To Susanna Livingston
[Middlebrook, New Jersey, March 18, 1779]
I can hardly forgive an application to my humanity, to induce me to exert my influence in an affair, in which ladies are concerned; and especially when you are of the party. Had you appealed to my friendship or to my gallantry, it would have been irresistible. I should have thought myself bound to have set prudence and policy at defiance, and even to have attacked windmills in your Ladyship’s service. I am not sure, but my imagination would have gone so far, as to have fancied New York an inchanted castle—the three ladies, so many fair damsels, ravished from their friends and held in captivity, by the spells of some wicked magician—General Clinton a huge giant placed as keeper of the gates, and myself a valorous knight, destined to be their champion and deliverer.
But when instead of availing yourself of so much better titles, you appealed to the cold general principle of humanity; I confess, I felt myself mortified, and determined, by way of revenge, to mortify you in turn. I resolved to show you, that all the eloquence of your fine pen could not tempt our Fabius1 to do wrong; and avoiding any representations of my own, I put your letter into his hands and let it speak for itself. I knew indeed, this would expose his resolution to a severer trial than it could experience, in any other way, and I was not without my fears for the event; but if it should decide against you, I anticipated the triumph of letting you see, your influence had failed.
I congratulate myself on the success of my scheme; for though there was a harder struggle upon the occasion, between inclination and duty, than it would be for his honor to tell; yet he, at last, had the courage to determine that as he could not indulge the ladies with consistency and propriety, he would not run the risk of being charged with breach of both. This he desired me to tell you, though to be sure it was done in a different manner; interlarded with many assurances of his great desire to oblige you and of his regret that he could not do it in the present case, with a deal of stuff of the same kind; which I have too good an opinion of your understanding to repeat.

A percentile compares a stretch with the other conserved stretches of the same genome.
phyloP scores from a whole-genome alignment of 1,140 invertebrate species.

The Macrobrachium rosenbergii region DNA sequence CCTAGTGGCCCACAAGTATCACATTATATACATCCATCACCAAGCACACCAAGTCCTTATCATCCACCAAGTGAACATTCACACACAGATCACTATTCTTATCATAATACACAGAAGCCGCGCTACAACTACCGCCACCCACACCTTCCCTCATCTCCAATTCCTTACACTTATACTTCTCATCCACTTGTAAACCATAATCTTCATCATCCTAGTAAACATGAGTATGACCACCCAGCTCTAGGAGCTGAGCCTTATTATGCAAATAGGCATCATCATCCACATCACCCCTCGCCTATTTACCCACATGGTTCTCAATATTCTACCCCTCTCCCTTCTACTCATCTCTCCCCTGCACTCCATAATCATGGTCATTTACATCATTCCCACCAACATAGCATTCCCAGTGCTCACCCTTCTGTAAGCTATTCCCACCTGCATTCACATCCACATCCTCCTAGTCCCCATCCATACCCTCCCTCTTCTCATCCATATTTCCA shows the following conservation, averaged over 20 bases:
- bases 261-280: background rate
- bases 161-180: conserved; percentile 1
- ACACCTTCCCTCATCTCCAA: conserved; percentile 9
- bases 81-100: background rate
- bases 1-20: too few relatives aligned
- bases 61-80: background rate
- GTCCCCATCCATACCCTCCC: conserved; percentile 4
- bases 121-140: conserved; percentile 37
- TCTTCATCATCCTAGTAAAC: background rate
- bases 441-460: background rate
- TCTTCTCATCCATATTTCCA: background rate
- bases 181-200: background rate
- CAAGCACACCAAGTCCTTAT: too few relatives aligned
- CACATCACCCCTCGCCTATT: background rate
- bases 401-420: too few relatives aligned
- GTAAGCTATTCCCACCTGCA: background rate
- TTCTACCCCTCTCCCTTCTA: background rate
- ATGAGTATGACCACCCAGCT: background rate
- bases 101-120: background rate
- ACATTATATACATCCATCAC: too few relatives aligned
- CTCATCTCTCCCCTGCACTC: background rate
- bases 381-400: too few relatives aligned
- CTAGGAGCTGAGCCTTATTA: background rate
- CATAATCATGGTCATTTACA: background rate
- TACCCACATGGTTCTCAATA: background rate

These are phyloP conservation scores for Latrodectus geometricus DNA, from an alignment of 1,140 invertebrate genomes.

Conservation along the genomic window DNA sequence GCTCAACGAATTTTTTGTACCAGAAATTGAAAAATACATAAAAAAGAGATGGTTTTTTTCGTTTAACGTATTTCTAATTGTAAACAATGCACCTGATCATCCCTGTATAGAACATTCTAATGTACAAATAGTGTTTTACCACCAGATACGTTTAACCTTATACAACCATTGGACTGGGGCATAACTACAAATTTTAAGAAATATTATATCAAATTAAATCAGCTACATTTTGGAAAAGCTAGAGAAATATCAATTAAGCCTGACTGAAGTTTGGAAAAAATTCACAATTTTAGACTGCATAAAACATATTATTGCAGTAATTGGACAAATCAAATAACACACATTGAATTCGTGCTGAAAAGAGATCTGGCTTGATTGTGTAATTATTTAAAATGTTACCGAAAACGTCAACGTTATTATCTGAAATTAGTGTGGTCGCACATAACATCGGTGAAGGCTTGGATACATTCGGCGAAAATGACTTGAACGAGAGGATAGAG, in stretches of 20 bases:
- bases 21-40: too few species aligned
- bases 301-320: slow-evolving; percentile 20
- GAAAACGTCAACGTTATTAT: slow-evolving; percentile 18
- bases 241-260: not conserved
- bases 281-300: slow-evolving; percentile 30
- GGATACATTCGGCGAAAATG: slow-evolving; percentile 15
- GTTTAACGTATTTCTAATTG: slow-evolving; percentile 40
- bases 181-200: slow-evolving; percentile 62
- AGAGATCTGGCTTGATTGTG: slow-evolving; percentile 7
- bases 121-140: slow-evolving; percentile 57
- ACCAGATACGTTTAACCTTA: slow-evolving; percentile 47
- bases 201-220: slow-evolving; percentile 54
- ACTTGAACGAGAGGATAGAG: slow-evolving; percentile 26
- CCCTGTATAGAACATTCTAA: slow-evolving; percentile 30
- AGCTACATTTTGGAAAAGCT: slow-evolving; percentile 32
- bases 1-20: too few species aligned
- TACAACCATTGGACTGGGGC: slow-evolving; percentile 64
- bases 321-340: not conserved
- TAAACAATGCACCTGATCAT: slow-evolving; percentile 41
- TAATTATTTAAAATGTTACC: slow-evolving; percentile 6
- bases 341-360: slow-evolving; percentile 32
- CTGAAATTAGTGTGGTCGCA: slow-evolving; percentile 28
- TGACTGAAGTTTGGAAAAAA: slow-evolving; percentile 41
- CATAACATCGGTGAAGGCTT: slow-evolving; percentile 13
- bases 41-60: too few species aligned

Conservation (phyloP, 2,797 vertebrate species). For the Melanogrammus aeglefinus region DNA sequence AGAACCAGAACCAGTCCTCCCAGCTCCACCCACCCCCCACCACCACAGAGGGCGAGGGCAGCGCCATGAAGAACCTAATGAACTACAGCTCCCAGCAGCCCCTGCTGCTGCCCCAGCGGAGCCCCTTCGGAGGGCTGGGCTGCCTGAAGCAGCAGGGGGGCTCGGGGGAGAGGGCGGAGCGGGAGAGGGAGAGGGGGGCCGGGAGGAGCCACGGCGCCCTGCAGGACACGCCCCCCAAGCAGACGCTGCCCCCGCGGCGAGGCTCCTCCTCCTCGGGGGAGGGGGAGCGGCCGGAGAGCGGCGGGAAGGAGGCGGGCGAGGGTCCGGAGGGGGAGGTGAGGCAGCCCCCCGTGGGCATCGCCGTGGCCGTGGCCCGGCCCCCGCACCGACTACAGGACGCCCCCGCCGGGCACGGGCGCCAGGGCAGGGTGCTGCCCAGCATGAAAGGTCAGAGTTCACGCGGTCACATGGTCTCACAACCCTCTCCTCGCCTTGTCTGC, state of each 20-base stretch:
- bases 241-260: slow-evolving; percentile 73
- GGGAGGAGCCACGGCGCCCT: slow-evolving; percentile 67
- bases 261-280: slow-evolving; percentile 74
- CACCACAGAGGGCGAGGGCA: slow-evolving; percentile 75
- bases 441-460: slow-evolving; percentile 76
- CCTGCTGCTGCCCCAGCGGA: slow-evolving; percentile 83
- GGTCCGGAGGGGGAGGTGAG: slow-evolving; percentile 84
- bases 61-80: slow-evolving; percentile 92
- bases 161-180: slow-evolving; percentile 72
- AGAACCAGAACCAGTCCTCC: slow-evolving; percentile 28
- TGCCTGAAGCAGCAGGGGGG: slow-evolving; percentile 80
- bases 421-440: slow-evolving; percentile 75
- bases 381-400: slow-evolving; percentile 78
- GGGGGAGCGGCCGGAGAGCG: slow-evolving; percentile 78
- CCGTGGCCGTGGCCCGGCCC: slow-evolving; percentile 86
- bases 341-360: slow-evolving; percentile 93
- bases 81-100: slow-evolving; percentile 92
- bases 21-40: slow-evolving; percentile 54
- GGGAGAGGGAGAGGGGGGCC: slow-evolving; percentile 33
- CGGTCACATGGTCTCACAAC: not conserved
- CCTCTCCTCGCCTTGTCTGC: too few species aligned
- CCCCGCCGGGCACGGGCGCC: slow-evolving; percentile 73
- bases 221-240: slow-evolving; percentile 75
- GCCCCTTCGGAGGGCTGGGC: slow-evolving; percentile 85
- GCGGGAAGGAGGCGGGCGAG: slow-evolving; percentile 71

I shall therefore only tell you, that whether the governor & the general are more honest, or more perverse, than other people, they have a very odd knack of thinking alike; and it happens in the present case, that they both equally disapprove the intercourse you mention, and have taken equal pains to discourage it. I shall leave you to make your own reflections upon this, with only one more observation, which is, that the ladies for whom you apply would have every claim to be gratified, were it not, that it would operate as a bad precedent.
But before I conclude, it will be necessary to explain one point. This refusal supposes that the ladies mean only to make a visit and return to New York. If it should be their intention to remain with us, the case will be altered. There will be no rule against their coming out, and they will be an acquisition: But this is subject to two provisos: 1st, that they are not found guilty of treason, or any misdemeanour, punishable by the laws of the state, in which case the General can have no power to protect them, and 2dly that the ladies on our side do not apprehend any inconvenience from increasing their number.
Trifling apart; there is nothing could give me greater pleasure, than to have been able to serve Miss Livingston and her friends on this occasion; but circumstances really did not permit it. I am persuaded she has too just an opinion of The General’s politeness, not to be convinced, that he would be happy to do any thing, which his public character would justify, in an affair, so interesting to the tender feelings of so many ladies. The delicacy of her own ideas will easily comprehend the delicacy of his situation. She knows the esteem of her friend
The General & Mrs. Washington present their compliments.
ALS, Massachusetts Historical Society, Boston.
1. This, of course, is a reference to Washington.